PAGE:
A key characteristic of the oil market is that the oil path shows large swings either up or down, which are then followed by reversal swings arounda certain central tendency. Prices and inventory levels oscillate considerably from day-to-day or from week-to-week. This is partially due to predictable forces (deterministic components, i.e., seasonal shifts) and unpredictable factors (stochastic component, i.e. random shocks). In the first case, a key role is played by geopolitical developments, supply and demandfactors and fears of potential disruptions. These movements are principally linked to their impact on expectations regarding the future evolution of thefundamentals than on proper structural changes. In the second case, the financial character of oil prices has been a relevant source of this unstable oilpath. Here, the causes and forces of oil shocks during the last forty yearshave to be investigated both from deterministic forces and stochastic drivers.
If during the 1970s, the key cause of oil shocks was the reduction inglobal oil supply, currently one of the principal features of the turmoil in 2008 has been the increasing oil demand from emerging countries, such as China and India. In parallel with the physical side market developments due to an higher demand level, the related oil derivativesmarkets have seen an increased number of financial operators involved inaccumulating substantial net short and long positions in crude oil futures, principally in the over-the-counter market (OTC) (Fattouh 2010). This growing importance of the futures market over the last two decades is aresult of a number of key transformations in the oil international marketsuch as the change in the international pricing system, the massive new-entry of financial players, and the increasing number in players diversity,such as hedge and investment funds in the oil financial markets. As noted by Alan Greenspan (2004),“… It became apparent that the world industry was not investing enough to expand crude oil production capacity quickly enoughto meet rising demand, increasing numbers of hedge funds and other institutional investors began bidding for oil.
A good percentage of the billions of dollars poured into oil
financial products came from financial institutions and investment funds that do not use the commodity as part of their business”: this is defined as speculationby the Commodity Futures Trading Commission (Buyuksahin, 2008).

Source: Author elaborations on Bloomberg dataset
Further, that additional demand for
the physical oil barrels delivery drives up the spot price increasing theuncertainty on its future level (fig. 1). However, the size of this increased demandoriginated by the speculative channel is still a matter of extensive discussion. The US Senate (2006) estimates that speculative oil futures purchases could contribute toadd a further 20-30% per barrel to the current price. Furthermore, bypurchasing large numbers of futures contracts, speculators have provided afinancial incentive for oil companies to buy more oil and place it in storage. The result is a strong increase of oil inventories reached in 2010.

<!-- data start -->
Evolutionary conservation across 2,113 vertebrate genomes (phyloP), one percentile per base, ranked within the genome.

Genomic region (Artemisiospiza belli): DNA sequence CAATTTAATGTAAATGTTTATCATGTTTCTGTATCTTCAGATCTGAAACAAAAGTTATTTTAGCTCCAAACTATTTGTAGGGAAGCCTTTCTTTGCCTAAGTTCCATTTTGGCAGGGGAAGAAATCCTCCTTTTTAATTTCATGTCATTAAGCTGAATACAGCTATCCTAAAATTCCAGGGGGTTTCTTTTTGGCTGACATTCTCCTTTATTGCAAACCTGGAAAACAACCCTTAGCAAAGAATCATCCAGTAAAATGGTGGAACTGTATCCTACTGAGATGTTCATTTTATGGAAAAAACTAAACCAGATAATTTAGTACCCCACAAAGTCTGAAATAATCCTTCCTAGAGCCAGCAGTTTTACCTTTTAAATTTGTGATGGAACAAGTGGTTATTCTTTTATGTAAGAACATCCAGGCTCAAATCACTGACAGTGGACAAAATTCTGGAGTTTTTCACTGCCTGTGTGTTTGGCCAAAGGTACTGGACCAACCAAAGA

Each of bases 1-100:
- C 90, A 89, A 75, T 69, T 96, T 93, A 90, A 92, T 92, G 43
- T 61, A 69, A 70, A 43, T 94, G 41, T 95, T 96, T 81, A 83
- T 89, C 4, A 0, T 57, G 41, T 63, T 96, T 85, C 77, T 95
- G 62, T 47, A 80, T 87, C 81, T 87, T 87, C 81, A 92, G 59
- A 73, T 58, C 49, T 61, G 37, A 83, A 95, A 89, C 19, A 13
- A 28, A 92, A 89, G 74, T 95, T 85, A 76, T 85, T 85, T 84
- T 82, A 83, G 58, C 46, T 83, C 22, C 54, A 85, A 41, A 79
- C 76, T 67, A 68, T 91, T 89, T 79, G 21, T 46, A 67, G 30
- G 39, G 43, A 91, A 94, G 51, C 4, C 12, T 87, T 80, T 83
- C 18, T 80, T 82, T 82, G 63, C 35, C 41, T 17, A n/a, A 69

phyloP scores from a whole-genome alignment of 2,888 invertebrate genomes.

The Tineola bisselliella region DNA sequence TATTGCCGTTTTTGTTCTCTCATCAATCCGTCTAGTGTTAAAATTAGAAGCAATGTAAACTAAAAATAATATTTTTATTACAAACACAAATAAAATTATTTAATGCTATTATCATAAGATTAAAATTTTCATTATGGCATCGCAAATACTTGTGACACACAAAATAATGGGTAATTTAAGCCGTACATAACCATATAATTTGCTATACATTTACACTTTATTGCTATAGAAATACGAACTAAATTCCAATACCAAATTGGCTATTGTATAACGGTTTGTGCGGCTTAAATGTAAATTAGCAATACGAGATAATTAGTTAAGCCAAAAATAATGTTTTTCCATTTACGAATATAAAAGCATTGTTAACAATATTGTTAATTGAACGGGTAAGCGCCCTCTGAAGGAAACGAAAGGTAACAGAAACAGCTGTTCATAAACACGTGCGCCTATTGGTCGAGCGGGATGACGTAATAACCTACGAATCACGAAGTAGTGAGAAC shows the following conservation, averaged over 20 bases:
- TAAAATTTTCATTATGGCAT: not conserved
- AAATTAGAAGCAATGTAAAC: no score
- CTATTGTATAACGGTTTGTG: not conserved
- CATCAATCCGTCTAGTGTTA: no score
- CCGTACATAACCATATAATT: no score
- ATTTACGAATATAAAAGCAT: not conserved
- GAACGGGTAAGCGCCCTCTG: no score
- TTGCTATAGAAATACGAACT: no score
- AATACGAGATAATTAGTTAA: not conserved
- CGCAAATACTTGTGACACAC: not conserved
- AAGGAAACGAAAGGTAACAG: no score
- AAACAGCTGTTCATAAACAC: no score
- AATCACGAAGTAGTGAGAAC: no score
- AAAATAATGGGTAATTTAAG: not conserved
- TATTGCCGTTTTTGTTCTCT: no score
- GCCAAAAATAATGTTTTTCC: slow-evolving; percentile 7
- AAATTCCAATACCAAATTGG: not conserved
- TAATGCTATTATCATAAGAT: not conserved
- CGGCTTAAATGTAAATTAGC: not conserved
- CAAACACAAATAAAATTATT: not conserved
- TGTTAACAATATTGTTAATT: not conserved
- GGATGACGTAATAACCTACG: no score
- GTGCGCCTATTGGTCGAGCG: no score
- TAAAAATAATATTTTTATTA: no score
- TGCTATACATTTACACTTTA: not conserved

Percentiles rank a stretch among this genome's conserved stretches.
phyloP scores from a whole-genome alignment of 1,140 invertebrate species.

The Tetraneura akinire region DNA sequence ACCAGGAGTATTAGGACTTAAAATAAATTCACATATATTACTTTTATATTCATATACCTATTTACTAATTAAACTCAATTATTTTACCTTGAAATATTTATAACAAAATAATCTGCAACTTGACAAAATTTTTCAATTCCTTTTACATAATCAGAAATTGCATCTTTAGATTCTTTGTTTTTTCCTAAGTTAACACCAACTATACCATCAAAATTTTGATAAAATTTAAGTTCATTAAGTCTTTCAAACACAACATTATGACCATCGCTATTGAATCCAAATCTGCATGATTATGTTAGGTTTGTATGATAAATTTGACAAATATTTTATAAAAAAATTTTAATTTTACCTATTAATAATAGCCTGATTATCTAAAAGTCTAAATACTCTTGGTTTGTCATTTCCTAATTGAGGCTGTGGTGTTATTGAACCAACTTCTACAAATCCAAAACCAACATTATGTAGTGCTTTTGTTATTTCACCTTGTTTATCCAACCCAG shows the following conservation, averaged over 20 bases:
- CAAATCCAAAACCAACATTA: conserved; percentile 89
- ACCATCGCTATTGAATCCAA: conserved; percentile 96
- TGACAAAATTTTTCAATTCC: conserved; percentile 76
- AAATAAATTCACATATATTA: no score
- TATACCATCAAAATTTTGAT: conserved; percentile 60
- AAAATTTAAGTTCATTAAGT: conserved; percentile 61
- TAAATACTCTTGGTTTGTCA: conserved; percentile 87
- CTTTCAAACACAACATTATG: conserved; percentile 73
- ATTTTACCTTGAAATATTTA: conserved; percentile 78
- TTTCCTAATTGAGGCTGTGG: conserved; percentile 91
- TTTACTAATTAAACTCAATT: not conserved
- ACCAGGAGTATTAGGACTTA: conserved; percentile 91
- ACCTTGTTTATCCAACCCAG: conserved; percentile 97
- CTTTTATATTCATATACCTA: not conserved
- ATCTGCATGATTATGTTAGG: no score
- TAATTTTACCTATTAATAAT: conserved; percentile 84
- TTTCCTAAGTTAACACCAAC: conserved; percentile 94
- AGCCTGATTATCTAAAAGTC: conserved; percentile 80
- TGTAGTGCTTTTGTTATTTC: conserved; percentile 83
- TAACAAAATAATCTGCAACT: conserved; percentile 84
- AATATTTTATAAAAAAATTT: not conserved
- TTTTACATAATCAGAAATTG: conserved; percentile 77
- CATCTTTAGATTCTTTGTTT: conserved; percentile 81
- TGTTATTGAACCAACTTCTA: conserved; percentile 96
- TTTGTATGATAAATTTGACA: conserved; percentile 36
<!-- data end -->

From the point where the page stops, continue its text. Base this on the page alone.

Moosa (1996) model, Silvapulle and Moosa (1999) define speculation as the difference between the current futures price and the futuresprice expected to prevail in the future. Pindyck (2001) includes thespeculative element in the error term, stating that fundamental forces areable to explain a consistent part of the short-run dynamics of prices, but not the other factors influencing oil price formation. Investigating the stochastic oil prices movements starting with the 2008 oil price peak, Masters (2008) shows that the first cause of this turmoil has to be addressed to the oil financialization aspect. Contrary, Masters (2008) and Hamilton (2008) state that a low price elasticity of demand and the failure of physical production to increase haveplayed a bigger role in this turmoil. Sustaining the Hamilton idea, Stevensand Sessions (2008) say that there is not any empirical evidence toidentify the financial speculation as the principal responsible of abrupt oil rises, and that sucha hypothesis is completely unsupported by the rudiments of supply anddemand. Furthermore, they observe a normal level in inventories, which implies that the rise in oil prices is not the result of runaway speculation, but it is rather the consequence of decreasing supply and the rapid growthof developing economies such as China and India. They claim that if themarket regulators priority is in limiting the oil speculation, they should keep the shorter-term (one-two months) futures contracts erasing the more speculative six-month futures contracts. Focusing again on the 2008oil shock, Amenc et al. (2008) point out that low demand growth ofreserves from non-OECD countries, OPECs strategy to increase prices, andslow growth in oil supply from non-OPEC countries have been the mostimportant cause of the oil spikes. According to the IEA report of July, 2008 Blaming speculation is an easy solution which avoids taking the necessary steps to improve supply-side access and investment or to implement measures to improve energy efficiency”.
As already stated in Dicembrino and Scandizzo (2011) the financial speculation issue on international markets is a crucial problem where policy makers have to provide concrete answers to limit the negative impact in terms of production and trade, that the oil shock might take to the potential and real output. In this direction, targeted policies have to be implemented to limit the speculation, as such as the “Tobin Tax” on financial transactions; a bigger market transparency able to limit the surprise effect of news and deep changes in market regulation would prevent short-run movements destabilizing the financial markets.

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